Buddy begins a game of chase-the-goats, and I continue on to the chicken pen. When I take the lid off the feed container, I see some grain at the bottom. I tip the container on its side and practically crawl inside it to reach the feed. The chickens and turkeys are swarming, like horror show swarming, and clucking and making this strange growling sound that I’m sure means, come on guys, there’s a hundred of us and only one of her, we can take her. I’m expecting to be pecked to death at any moment and my family will come home on Sunday afternoon and find me dead in the chicken pen with my head in the feed pail.

Thankfully, against all odds, I manage to scratch out some feed and scatter it for the complaining birds, and turn around to see goats in the pen.

Oops, forgot to close the door.

Now there’s a goats vs chickens vs turkeys war breaking our. I call Buddy to try to help me herd the goats out of the pen. He just looks at me. I try pushing a goat or two, but for every one I push away, another rushes over to fill her spot. The chickens and turkeys are frantic as they watch their food disappear.

I whisper a promise to the birds that I will return later with more food, and leave them to it. I fill the pails and my shoes with water, check for eggs, and finally (whew!) I’m done.

Buddy walks back to the house with me, and begs to come inside. He’s not really supposed to, but, bad mommy that I am, I let him. He crashes on the living room floor, exhausted.

Poor puppy, he worked so hard.

A funny for your Monday …

I’m so proud!

And, the trailer for their upcoming movie (it’s only 45 seconds) …

Skullface, the trailer

Be afraid.

If you are not acquainted with my Number Three, well, let’s just say he is an unusual, bizarre, interesting young man. Once or twice a week, he and I venture into town to run errands (and stop for a milkshake at Cafe Paris). Lately, Carter has been treating these little jaunts as assignments that he (spy boy) must undertake. Today, for example, we went into town to get the mail, pick up milk and water from the grocery store, and enjoy a slushee from the Snack Shack (Cafe Paris was closed).

As I pulled up in front of the Post Office, I asked Carter if he would run in and get the mail for me.

“Sure,” he said.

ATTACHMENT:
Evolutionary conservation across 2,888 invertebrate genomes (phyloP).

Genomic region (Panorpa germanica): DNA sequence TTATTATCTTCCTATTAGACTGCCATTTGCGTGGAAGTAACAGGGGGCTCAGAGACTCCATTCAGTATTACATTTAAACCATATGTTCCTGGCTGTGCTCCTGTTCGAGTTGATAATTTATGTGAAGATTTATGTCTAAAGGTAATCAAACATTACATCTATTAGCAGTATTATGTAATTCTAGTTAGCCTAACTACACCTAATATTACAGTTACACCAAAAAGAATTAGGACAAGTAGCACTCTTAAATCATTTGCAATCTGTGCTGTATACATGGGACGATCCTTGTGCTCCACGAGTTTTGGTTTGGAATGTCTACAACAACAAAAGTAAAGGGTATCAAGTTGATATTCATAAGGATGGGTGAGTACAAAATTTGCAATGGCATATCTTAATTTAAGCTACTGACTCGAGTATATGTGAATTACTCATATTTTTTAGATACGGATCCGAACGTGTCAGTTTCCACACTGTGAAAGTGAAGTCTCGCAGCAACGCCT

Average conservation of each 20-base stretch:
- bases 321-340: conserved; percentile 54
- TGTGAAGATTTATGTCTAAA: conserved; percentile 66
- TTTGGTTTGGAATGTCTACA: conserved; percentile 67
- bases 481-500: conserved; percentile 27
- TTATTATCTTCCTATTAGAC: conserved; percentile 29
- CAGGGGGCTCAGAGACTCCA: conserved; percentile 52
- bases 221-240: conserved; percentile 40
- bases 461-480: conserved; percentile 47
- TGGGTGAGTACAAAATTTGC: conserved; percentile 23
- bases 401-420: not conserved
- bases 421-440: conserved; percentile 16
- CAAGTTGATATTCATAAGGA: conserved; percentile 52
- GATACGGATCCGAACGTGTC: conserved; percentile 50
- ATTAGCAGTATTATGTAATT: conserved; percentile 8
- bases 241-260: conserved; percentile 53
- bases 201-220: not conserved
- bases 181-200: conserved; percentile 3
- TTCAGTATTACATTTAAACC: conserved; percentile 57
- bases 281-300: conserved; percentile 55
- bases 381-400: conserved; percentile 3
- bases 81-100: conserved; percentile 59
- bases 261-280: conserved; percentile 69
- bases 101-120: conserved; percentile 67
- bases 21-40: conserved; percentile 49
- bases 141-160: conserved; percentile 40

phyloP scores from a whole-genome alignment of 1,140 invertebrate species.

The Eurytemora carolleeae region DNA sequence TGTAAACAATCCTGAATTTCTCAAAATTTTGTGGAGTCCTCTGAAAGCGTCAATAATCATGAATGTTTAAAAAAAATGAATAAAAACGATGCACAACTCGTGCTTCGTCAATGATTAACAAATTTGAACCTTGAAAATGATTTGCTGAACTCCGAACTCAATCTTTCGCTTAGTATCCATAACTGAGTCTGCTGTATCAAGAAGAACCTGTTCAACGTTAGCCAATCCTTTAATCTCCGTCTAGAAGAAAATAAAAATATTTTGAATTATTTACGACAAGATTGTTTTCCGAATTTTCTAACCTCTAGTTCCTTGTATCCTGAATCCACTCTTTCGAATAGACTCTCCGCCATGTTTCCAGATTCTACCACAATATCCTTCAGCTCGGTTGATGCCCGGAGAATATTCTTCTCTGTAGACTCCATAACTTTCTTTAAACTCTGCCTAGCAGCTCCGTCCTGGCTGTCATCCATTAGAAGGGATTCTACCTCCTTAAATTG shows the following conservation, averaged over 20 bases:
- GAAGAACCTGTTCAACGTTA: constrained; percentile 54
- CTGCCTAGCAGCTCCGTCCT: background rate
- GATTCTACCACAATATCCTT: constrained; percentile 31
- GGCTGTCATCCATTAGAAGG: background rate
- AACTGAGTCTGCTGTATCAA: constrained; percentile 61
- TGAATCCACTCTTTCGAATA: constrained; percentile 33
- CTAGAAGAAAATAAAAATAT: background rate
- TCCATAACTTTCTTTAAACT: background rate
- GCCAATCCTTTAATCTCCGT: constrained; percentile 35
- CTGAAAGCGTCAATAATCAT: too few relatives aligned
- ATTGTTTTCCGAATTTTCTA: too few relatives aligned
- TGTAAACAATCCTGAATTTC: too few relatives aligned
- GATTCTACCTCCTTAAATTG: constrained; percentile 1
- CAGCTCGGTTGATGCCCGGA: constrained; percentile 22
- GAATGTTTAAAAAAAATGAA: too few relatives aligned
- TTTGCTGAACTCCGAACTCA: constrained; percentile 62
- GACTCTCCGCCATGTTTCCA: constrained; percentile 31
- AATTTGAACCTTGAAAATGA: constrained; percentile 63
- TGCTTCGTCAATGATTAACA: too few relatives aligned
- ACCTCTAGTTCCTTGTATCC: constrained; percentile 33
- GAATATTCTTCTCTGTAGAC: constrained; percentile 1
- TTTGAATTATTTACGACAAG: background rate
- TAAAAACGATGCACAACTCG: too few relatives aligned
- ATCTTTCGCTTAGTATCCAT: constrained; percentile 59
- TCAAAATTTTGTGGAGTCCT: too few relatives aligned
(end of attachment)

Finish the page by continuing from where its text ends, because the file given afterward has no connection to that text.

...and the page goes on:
I then watched as he jumped out of the vehicle, ducked down, and then dashed from car to car down the block. Looking left and right, he then ran up the Post Office steps and darted inside. A few minutes later he reappeared. I watched as he flattened himself against the side of the building and waited till the old man with the cane hobbled up the stairs and went inside. When he was sure the coast was clear, he sprinted for the car, opened the door, and flung himself into the seat.

Whew. Mission accomplished. Phone bill safely delivered!

A few weeks ago, I wrote about how much I have been enjoying the addition of two little Pink Ones to our family. Since then, little HM has moved on. We only had her for a couple of weeks, but grew to love her in that short time. Thumbelina is still here, and we are enjoying her very much. She spent a rather interesting evening recently.

Last Saturday, I put her to bed at her usual time. Normally, she goes right to sleep and doesn’t stir until morning. Must have been a full moon, because when I went upstairs to put myself to bed a few hours later, the little monkey was nowhere to be found. Not in her bed, or my bed, or a boy’s bed, or under a bed?! I finally found her, hiding in her closet. I could tell by the look on her face that something was afoot. I tucked her back in bed, told her to STAY, and went to investigate. Yep, she’d been busy.

There was shaving cream all over the bathroom floor. There was barbie hair all over the bathroom floor. And, a beautiful, signed masterpiece was prominently displayed on the hallway wall. A pencil sketch, thankfully. It could have been worse!

The princess had a busy Sunday afternoon, cleaning up after herself!


In addition to joy, laughter, and shaving cream sculptures, one of my pinks brought something not quite as welcome into our home. After she had been with us for about ten days, I discovered lice in HM’s hair. It was bedtime on a Saturday night, and Lyndon (of course!) was away for the weekend. Poor HM literally freaked out. I was freaking out on the inside, but did a masterful job of taking charge and seeming like I was in control of things. I called the local pharmacist, who graciously agreed to meet me at his store and subsequently armed me with bottles of lice shampoo and some much needed words of encouragement. And thus commenced a busy few days of shampooing hair, combing hair, buzzing hair (only the boys!), and the washing of mountains of laundry. No one else in the house became host to the nasty critters, nor (as far as I know) did we spread the joy to any of our friends or neighbours. Whew!